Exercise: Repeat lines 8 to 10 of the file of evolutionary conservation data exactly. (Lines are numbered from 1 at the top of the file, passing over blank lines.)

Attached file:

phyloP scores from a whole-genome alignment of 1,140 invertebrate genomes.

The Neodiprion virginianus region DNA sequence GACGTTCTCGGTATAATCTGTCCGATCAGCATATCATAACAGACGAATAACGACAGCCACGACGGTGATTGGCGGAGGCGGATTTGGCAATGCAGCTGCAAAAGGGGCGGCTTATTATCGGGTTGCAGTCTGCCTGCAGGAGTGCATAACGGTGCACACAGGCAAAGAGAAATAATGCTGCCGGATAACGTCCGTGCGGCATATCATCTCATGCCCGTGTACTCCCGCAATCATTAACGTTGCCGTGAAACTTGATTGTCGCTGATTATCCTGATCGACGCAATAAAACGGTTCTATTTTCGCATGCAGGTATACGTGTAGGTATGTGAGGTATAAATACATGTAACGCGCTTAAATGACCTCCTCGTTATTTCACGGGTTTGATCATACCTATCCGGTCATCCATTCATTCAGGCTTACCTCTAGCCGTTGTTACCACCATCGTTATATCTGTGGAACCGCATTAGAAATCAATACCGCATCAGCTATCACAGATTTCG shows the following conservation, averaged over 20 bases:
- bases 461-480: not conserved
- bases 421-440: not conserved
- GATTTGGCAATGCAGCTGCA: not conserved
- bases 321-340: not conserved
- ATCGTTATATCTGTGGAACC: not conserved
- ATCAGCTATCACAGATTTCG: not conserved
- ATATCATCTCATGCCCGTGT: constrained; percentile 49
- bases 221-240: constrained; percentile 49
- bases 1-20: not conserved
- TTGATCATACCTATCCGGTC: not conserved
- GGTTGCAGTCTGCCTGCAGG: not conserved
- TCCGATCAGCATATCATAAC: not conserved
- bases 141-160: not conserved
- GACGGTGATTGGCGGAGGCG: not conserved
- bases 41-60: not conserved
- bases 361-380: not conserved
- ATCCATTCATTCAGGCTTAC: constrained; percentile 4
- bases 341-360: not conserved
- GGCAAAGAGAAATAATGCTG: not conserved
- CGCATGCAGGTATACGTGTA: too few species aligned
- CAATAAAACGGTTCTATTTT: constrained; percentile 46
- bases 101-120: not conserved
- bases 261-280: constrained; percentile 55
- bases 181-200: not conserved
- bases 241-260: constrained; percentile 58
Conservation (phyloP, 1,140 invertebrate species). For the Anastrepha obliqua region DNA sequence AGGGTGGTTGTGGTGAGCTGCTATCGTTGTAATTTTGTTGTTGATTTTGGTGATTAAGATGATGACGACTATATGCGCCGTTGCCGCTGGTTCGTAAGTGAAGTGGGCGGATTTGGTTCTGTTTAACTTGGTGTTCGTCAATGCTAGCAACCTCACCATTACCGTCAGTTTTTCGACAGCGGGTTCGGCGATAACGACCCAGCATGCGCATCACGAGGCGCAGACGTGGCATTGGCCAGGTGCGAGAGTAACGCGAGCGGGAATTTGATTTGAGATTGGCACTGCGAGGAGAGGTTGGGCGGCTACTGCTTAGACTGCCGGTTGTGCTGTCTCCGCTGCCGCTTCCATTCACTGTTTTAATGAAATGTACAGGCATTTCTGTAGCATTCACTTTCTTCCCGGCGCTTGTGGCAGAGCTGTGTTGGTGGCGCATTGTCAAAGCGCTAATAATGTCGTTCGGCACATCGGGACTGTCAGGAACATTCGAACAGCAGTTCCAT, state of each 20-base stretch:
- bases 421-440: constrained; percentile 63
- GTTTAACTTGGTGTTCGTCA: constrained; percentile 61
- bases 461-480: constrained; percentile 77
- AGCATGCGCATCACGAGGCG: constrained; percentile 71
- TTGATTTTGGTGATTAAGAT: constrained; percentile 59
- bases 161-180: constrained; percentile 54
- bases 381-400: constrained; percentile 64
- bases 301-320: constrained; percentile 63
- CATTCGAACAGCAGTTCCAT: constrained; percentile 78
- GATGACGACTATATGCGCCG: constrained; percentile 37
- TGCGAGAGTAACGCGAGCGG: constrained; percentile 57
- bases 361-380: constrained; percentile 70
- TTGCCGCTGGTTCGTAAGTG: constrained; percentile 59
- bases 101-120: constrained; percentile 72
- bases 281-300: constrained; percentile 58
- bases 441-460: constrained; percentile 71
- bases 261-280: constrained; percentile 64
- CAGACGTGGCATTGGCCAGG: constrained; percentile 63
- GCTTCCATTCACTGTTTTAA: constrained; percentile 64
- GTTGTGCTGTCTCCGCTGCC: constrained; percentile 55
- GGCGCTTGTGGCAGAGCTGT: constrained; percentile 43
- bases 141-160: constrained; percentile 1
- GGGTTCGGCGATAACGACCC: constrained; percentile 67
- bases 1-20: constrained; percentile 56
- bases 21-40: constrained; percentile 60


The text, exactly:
- ATCAGCTATCACAGATTTCG: not conserved
- ATATCATCTCATGCCCGTGT: constrained; percentile 49
- bases 221-240: constrained; percentile 49